If my neighborhood must evacuate and go to a shelter like a school, or a church, I will have a little extra to share. I must say, please be prepared because I cannot feed the whole neighborhood. I would need a semi to drive there. Just saying.

And do not count on the government to have water and food waiting for you at the school, church or shelter. It might be days or weeks before anyone can deliver water, food or anything else. We are responsible for ourselves and our family. No excuses.

With the exception of the soups and the yogurt bites, these are only vegetables, fruits, meat, and cheese. All you need is water. The advantage of freeze-dried products is that you can eat the vegetables, fruit, yogurt bites and meat right out of the can. Of course, the soup would taste better with hot water, cheese and veggies added.

Read More of My Articles  How To Tag 72-Hour Bug Out Bags For Survival

This may seem pretty expensive, but I don’t have to rotate very many things more frequently than every five to eight years! Most are 20-25 years. I love this. I bought a few at a time and filled the bag as I could afford them.

You Need More Than A Bug Out Bag

Another Option For A 72 Hour Kit On The Cheap:

A friend of mine, Kendra and I put together some 72-hour kits on a very low budget. We were actually very proud of the cost for 2 adults, and 4 kids with a budget of $60.00. Yep, we did it, including the cost of the gallon FoodSaver bags. Now, we realized these were not the healthiest meals, but we also know that not everyone can afford to go out and buy the food above for an entire family. Yes, you could acquire the food slowly, but we wanted to see what we could get on the cheap for a young family of six.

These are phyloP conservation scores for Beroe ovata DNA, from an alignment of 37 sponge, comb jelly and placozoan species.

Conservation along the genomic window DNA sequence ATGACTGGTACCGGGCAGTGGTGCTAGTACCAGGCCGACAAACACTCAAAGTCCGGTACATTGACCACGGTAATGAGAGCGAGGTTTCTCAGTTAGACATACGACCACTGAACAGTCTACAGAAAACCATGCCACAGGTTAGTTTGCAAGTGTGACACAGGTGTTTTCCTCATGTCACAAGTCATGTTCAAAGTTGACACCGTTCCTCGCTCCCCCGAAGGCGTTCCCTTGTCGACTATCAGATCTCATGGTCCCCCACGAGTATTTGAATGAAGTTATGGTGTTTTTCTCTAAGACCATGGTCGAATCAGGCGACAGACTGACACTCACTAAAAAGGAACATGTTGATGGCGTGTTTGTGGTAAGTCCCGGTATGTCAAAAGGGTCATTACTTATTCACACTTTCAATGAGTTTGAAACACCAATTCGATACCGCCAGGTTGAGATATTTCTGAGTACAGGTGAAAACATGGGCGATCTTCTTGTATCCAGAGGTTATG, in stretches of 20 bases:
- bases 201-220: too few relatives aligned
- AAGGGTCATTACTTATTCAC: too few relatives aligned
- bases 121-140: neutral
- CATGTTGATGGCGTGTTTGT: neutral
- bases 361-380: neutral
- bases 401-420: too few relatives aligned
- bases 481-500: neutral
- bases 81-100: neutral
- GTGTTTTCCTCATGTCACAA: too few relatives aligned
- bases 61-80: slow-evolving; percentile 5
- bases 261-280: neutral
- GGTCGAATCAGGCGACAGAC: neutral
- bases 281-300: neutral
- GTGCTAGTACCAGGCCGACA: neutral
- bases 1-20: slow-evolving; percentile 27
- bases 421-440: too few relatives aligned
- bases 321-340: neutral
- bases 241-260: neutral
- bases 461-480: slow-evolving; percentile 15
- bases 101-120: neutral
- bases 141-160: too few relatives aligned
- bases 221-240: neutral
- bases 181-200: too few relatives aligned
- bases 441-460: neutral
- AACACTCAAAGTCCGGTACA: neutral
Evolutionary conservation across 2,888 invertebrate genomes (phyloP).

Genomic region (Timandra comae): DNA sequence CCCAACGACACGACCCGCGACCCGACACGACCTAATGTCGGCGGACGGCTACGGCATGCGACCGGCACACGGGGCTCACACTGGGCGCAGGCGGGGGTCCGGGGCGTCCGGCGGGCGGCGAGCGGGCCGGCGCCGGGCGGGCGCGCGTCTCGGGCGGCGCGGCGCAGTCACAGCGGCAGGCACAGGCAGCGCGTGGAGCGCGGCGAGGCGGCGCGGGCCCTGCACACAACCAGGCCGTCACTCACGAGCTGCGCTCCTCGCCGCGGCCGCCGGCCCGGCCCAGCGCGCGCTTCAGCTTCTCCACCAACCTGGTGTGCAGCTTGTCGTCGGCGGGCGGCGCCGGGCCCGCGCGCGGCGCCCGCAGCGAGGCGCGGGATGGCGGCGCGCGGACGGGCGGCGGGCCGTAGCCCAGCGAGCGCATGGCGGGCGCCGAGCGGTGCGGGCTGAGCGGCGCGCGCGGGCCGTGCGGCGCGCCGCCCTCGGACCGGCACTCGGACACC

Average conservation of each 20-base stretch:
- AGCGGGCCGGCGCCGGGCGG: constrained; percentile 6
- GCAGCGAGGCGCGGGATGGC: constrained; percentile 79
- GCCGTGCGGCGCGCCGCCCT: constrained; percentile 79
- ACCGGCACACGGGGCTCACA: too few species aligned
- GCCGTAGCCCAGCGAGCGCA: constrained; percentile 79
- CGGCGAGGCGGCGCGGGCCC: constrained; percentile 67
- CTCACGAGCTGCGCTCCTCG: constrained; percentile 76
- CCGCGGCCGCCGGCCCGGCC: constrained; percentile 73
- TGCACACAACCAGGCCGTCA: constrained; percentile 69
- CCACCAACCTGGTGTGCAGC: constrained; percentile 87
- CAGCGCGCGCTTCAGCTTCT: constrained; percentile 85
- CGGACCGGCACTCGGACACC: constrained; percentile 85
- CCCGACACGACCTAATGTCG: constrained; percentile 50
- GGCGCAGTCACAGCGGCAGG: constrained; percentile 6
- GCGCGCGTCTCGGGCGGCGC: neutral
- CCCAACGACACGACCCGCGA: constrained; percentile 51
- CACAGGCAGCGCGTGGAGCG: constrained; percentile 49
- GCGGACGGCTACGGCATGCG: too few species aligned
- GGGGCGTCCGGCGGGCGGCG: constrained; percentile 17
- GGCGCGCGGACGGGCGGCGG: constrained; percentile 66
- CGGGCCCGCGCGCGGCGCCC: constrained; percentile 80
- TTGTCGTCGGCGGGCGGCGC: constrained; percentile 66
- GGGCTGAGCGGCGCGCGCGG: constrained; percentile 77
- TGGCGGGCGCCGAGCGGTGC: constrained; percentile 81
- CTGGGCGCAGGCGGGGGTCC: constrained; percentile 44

What Food Should I Put In My 72 Hour Kits Today| by FoodStorageMoms.com

In an unforeseen disaster or emergency, we will grab our water and 72-hour kits with our Food Storage Moms Emergency Grab and Go Binder contents filled out, along with our prescriptions and we are good to go! This is really quite easy to involve the whole family to choose the food they would like to eat for three days if you had to evacuate. Gather the family and go shopping together. Let me know what food items you would choose for you 72-hour kits.

Here is my FREE Emergency Binder Content Printable: Food Storage Moms FREE Printable Emergency Binder Download

FEMA Website

My favorite things:

Camp Chef Butane 1 Burner Stove with Camping Case

12 Butane Fuel GasOne Canisters for Portable Camping Stoves

Mountain House Just In Case…Essential Bucket

Emergency Survival Food Supply 275 Meal Pack

4 thoughts on “72 Hour Kits-How To Have Food Ready For Survival

  • November 23, 2020 at 3:39 pm

    TVP isn’t bad. It is made to store well and mix with other ground meat or in dry bullion . Even mice won’t eat it dry, but it is a great meat extender especially with ground meat in casseroles. Spices make a big difference, too.

    • November 23, 2020 at 5:37 pm

      Hi Cheryl, I had such a bad experience with TVP (the smell) I will opt for veggies and fruit. BUT, I confess I do not like meat, if I could talk my husband into eating no meat I would be so happy. I have a good friend that eats it every day. She loves it. Linda

  • April 9, 2022 at 9:40 am

    One meat item I add to my kit that I find at almost all of our smaller box stores like a Dollar General, is one slice of Spam and it is in a Mylar package that is dated out at least three years. It can be eaten right out of the package or it can be fried up if you have a little rocket stove. It can be eaten right out of the package or it can be fried up if you have a little rocket stove. They also make a tunafish packet. Both are available for only a dollar

    • April 9, 2022 at 11:40 am

      Hi Sandy, oh yeah, I totally love these two ideas! Plus, it’s easy, and inexpensive!! Great reminder about the Dollar Store! Love it! Linda